Trillium Book Awards Author Reading 2015

Baring it All: The Son of all Poetry Awards

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It goes something like this -- Barrie was a great Canadian poet, perhaps the most original, creative, and inspiring poet the country has ever seen. He changed the way people write in this country. Canada had a small press movement and scene before Barrie, but he transformed that into a lifestyle. He made little books, big books, weird books, poetic objects (such as poems printed on balloons or t-shirts), computer poems, sound poems, even children's television. As such, his impact was enormous and continues to grow and extend in strange directions.

Barrie died in 1988, much too young. As a tribute to his impact on us, the Phoenix Community Works Foundation has been hosting the bpNichol Chapbook Award since 1986 (the last two, maybe three, were judged by Barrie himself).

Two of the frontrunners for this year's award were John Barlow and Gary Barwin. Barlow's book is a cloth-covered and stitched compilation called "Global Telepathy" that was "cut and pasted" by Czandra. These are poems created out of Barlow's enigmatic emails and group postings (to a poetry community known as Riverspine). They are fluid, tangential writings, moving from cards to grammar to war to family to hockey in a series of digressions that compile and combine and collapse and accrue again. Barlow's voice shines through the fragments like a blast of heat in a hurricane.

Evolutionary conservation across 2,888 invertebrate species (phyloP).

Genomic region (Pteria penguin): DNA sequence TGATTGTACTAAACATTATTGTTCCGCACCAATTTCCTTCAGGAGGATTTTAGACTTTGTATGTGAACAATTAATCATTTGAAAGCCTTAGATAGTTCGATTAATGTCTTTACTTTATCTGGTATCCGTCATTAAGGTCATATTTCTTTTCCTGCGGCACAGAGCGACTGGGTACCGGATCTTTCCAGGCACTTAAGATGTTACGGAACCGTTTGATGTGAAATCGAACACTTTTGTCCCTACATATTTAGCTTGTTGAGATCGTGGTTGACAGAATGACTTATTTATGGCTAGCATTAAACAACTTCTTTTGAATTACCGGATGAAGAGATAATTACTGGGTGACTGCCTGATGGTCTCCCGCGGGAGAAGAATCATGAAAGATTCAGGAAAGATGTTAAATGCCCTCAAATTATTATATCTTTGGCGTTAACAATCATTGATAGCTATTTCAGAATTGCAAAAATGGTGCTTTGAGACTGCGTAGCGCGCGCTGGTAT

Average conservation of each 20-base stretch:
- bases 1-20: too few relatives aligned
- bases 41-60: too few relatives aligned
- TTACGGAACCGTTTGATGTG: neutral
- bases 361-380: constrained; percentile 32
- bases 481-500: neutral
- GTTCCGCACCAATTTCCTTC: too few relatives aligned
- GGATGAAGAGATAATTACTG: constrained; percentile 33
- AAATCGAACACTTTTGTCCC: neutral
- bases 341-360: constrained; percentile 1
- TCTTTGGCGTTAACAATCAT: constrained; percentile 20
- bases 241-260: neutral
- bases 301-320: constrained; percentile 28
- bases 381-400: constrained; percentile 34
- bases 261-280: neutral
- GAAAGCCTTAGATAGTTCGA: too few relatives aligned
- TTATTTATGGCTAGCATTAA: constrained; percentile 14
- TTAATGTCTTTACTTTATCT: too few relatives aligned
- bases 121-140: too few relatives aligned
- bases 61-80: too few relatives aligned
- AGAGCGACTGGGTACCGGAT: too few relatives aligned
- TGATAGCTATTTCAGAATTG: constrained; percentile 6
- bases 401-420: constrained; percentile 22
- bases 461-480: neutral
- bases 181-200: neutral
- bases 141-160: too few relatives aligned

Barwin's book, on the other hand, is a collection of visual poems that splice nature scenes with punctuation. It's a beautiful little chapbook he's made (self-published by his delightfully named Serif of Nottingham Press) that explores surreal montage, all finely done with elegant space surrounding the images. These are illustrations from a botany textbook from a pataphysical realm. Below is an example of the kind of work in the book, taken from his weblog. It gives a sense of the humour and intelligence by which Barwin so successfully realized the project.
Here's another for good measure:I was delighted to find out the other day, on the 24th of June, that Gary Barwin won this year's award. He, in many ways, and in many ways more than many, embodies bpNichol's daring spirit and humour and his constant creative engagement with the world. He seems to be in constant collaboration with the world. Check out Inverting the Deer. It's a pleasure to read the images, and a treasure worth keeping on your bookshelf. And now that it has won a major award, you can take confidence, dear reader, without any risk on your part, in acknowledging this bit of experimental writing as definitively good.

I should also clarify that Gary split the award with Sandra Ridley's chapbook Lift. I haven't had a chance to see this book yet, so can't fairly comment on it, but congratulations to Sandra as well.

The views expressed in the Writer-in-Residence blogs are those held by the authors and do not necessarily reflect the views of Open Book: Toronto.

Gregory Betts

Gregory Betts is an experimental poet, editor, essayist and teacher. He is the author of If Language (BookThug, 2005), Haikube (BookThug, 2006) and The Others Raisd in Me (Pedlar Press, 2009). He has edited editions of poetry by W.W. E. Ross, Raymond Knister and Lawren Harris. His latest book is The Wrong World: Selected Stories and Essays of Bertram Brooker (University of Ottawa Press 2009).

Go to Gregory Betts’s Author Page